Greek Prime Minister Andreas Papandreou today threatened to veto the entry of Spain and Portugal into the European Community unless his demands are met for a $5 billion, five-year aid program for the poorer countries of the Mediterranean region, of which Greece would be a major beneficiary.

While saying "we are very far apart" on the Greek demands, Irish Prime Minister Garret FitzGerald, the current EC president, said at a press conference that the two-day summit had "in many ways been a success."

That view was also expressed by British Prime Minister Margaret Thatcher, West German Chancellor Helmut Kohl, and Spanish Foreign Minister Fernando Moran. Moran issued a statement in Madrid.

The leaders, including Papandreou, finally reached agreement after months of negotiations at lower levels on such vital issues as fishing rights and how to limit wine production among EC member countries that already produce excessive quantities of wine.

FitzGerald acknowledged that Papandreou's demand today created "a real problem . . . it leaves a measure of doubt whether, when the negotiations are concluded [with Spain and Portugal] the agreement will be put into effect."

Several of the Western European leaders meeting here made it clear at the end of the summit that Papandreou's demands for the Mediterranean program were greatly in excess of anything the current 10-nation community had in mind or could afford.

Thatcher said at a press conference that the figures were "so far out they should never have even been mentioned," and French President Francois Mitterrand reportedly decribed them as "absurd" and a "fantasy" in the closed-door sessions.

The row with Papandreou, who at one point walked out of the meeting, caused today's session to run five hours longer than planned.

Although diplomats said they expected the differences with Greece to be worked out, Papandreou's action put a damper on a summit meeting that the other nine members, plus Spain and Portugal, were about to hail as an unqualified success.The EC also agreed:

* to pledge $330 million in food aid next year to famine victims in Africa.

* to urge a new peace initiative in the Middle East, recognizing the Palestine Liberation Organization as a negotiator.

Because Spain and, to a lesser extent, Portugal are also big wine producers, working out an acceptable formula for the wine cutbacks had become the chief stumbling block to final negotiations that would allow those two countries into the community by the Jan. 1, 1986, deadline.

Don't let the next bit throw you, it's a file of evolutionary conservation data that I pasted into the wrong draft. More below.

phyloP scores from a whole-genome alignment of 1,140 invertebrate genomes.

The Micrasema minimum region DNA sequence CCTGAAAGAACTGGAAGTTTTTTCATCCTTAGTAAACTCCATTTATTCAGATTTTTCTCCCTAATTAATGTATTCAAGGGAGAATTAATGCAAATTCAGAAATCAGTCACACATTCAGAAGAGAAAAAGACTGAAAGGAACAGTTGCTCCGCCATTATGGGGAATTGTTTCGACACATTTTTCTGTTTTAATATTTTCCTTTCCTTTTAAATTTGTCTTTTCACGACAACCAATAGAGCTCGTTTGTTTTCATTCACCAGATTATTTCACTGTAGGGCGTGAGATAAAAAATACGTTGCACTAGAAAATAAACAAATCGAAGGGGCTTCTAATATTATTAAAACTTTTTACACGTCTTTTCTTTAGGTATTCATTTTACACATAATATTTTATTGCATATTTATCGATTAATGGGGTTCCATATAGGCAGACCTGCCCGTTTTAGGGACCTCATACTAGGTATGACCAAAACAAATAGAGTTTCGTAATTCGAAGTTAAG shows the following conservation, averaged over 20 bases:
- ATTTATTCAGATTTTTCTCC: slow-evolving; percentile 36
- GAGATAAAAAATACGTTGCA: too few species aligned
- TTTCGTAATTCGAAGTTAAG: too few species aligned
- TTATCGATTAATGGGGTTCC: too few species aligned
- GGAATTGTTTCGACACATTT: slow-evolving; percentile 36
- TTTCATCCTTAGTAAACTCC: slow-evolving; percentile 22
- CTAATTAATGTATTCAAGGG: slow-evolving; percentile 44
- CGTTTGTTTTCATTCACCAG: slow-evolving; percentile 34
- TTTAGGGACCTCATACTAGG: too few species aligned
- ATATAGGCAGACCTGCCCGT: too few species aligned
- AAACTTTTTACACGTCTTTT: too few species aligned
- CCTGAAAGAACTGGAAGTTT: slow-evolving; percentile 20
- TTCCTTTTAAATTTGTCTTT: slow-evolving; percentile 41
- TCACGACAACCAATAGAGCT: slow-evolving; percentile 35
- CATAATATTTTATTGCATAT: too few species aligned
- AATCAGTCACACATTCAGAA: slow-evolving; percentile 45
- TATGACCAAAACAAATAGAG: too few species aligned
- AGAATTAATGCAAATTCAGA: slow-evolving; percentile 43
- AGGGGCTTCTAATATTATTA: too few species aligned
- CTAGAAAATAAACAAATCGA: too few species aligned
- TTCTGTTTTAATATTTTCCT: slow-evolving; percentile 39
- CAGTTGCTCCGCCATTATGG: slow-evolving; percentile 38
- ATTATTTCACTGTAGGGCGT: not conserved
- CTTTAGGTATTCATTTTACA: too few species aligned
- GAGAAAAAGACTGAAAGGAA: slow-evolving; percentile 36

Moran hailed the agreement reached here as a breakthrough that "means the negotiations on Spanish entry are unblocked."

Much more than wine subsidies is at stake. A rebuff to Spain by the EC, often referred to as the Common Market, could also cause Spanish voters, in a referendum next year, to reject continued membership in NATO.

FitzGerald, Thatcher and Mitterrand said it also means that it will now take until March, when the next EC summit is scheduled, to clear away all obstacles to Spanish and Portuguese entry.

As FitzGerald explained it, the main issues have been agreed upon in principle, and negotiations on the details can now go forward with Spain and Portugal.

But Greece has placed a "reservation" on the right to veto enlargement of the Common Market until it is satisfied with what it termed an "Integrated Mediterranean Program."

Between now and March, the negotiations with Spain and Portugal are to go forward. That will still "leave ample time," FitzGerald said, to meet the January 1986 deadline. During that period, the other nine countries would try to reach a compromise with Greece to prevent a veto.

Thatcher said today that at the moment, the EC has only talked about the first year of a five-year Mediterranean program. While she would give no details, diplomats said the community was only willing to come up with about $65 million.

Another potential difficulty is that West Germany, which has pressed hard for the admission of Spain and Portugal, has threatened to refuse payment of its share of increased budget costs next year if their membership is blocked.

While the agreement on curbing Europe's heavily subsidized wine glut to pave the way for Spanish and Portuguese entry was viewed as an important achievement, the events of the past two days also illustrated the problems that continue to trouble the Common Market and cloud the question of European unity, in the view of some observers here.